Between the shifts of the past year and the uncertainty of how COVID-19 might continue to play out, figuring out where coffee is headed can be challenging. All indications point to the need to focus on more permanent adaptations, sustainability and decreasing coffee’s carbon footprint.
L-theanine is the amino acid found in green tea that makes you relaxed but without feeling drowsy. That has made it a popular ingredient in stress relief and nootropic supplements. But what’s the best dose to give a person its experiential effects—and what counts as pixie dusting a product with the powerful ingredient name but with a meek and mild dose?
A regular cup of green tea naturally contains about 25 mg of L-theanine. In supplements, you can find pills with as much as 500 mg per serving.
So what does the science say?
“Lecithin” is a broad term describing a fatty substance that occurs in amphiphilic animal and plant tissues. A combination of phospholipids and other minor substances like triglycerides and carbohydrates, lecithins are often used for emulsifying, smoothing food textures, homogenizing liquid mixtures and repelling sticking material.
Sunflower lecithin comprises a collection of phospholipids which makes it a natural emulsifier. Its ability to force two immiscible liquids—such as oil and water—to combine in a suspension makes sunflower lecithin a multifunctional ingredient in the food industry. According to the Journal of the American Oil Chemists’ Society, due to its high phosphatidylcholine (PC) and essential fatty acid (EFA) content, sunflower lecithin can be utilized as an additive in food and feedstuffs. But the use of sunflower lecithin doesn’t end with the food industry. After refinement and fractionation, its utilization can be further extended to cosmetics. However, according to “Polar Lipids,” sunflower lecithin production occurs in smaller quantities than other types of lecithin worldwide because of the relatively low lecithin content of crude sunflower oil.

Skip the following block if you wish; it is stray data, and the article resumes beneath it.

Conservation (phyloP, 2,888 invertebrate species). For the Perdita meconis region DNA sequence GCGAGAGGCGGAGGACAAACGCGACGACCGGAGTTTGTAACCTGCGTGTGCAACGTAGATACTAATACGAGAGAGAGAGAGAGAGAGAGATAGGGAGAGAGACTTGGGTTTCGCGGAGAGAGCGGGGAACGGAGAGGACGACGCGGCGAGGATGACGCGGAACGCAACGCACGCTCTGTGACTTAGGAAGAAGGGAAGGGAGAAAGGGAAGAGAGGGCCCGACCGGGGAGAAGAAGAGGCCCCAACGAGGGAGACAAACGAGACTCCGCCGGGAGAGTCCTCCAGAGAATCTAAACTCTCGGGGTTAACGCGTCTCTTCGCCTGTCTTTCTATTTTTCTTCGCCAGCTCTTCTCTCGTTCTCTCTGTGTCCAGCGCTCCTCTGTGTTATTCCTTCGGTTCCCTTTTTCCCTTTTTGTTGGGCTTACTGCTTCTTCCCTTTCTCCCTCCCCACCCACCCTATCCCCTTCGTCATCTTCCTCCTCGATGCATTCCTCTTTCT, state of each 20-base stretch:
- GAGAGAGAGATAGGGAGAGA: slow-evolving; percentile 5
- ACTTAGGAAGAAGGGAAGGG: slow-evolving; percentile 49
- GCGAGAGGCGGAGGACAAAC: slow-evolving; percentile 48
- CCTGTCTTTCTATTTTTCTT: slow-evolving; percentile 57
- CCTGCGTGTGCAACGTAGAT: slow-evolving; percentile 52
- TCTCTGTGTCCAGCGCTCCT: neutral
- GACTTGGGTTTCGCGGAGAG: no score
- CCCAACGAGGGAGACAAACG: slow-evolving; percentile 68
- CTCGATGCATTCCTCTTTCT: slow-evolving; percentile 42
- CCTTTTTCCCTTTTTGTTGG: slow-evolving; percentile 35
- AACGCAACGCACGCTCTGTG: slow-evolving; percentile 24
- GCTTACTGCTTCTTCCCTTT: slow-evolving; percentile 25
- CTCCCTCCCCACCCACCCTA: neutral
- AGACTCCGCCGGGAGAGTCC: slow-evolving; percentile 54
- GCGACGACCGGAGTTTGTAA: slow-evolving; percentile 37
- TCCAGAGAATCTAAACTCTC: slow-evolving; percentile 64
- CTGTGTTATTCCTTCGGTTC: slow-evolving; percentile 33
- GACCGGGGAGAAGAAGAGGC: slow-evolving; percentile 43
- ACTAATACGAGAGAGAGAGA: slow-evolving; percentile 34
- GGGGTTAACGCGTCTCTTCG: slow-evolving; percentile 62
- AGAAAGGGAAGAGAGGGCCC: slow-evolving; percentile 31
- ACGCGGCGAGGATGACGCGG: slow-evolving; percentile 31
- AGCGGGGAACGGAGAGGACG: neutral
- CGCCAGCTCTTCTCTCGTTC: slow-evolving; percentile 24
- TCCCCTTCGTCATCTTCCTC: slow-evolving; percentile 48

For manufacturers in the food and beverage industry looking to incorporate a natural lecithin into their product offerings, high-quality sunflower lecithin powder is a strategic addition to natural formulations.
Even before the COVID-19 pandemic turned the world upside down, vegetarian, vegan and flexitarian diets were on the rise. Concerns about personal health, planetary sustainability and the ethical treatment of animals fueled this increased attention to plant-based diets, and now it appears the coronavirus pandemic has only helped accelerate this trend.
Nearly 1 in 5 (18%) people in the U.K., according to a recent survey of more than 1,000 U.K. adults commissioned by Proagrica, have eaten more vegan and/or vegetarian food since the beginning of the pandemic in March 2020. The study noted a similar percentage indicated they will remain fully vegetarian or vegan even after the effects of the pandemic have passed.
“Changing dietary choices suggest the trend toward plant-based foods goes way beyond ‘Veganuary,’” said Graeme McCracken, managing director, Proagrica. “It does seem the pandemic is hastening this behavior though; this presents fresh opportunities and there's a real chance for plant-based to make in-roads this year.”
According to Barry Callebaut, North America is the No. 2 chocolate market in the world, worth over $23 billion. Euromonitor predicted the market is only set for further growth, with an expected 3.5% compound annual growth rate (CAGR) in value between now and 2025, and a 1.1% CAGR in terms of overall volume in that same time period. All of that is to say, chocolate in North America is a big business, and primed to get bigger.
The report from Barry Callebaut identified three major themes consumers are looking for in their chocolate: nostalgia, celebration and variety. Given most consumers in North America have spent the last year cooped up at home—with little cause to celebrate and certainly very little variety—a longing for the good old days is hardly surprising. And, with 72% of consumers agreeing treats are an important aspect of emotional well-being, turning to chocolate to escape for a moment is all the more important.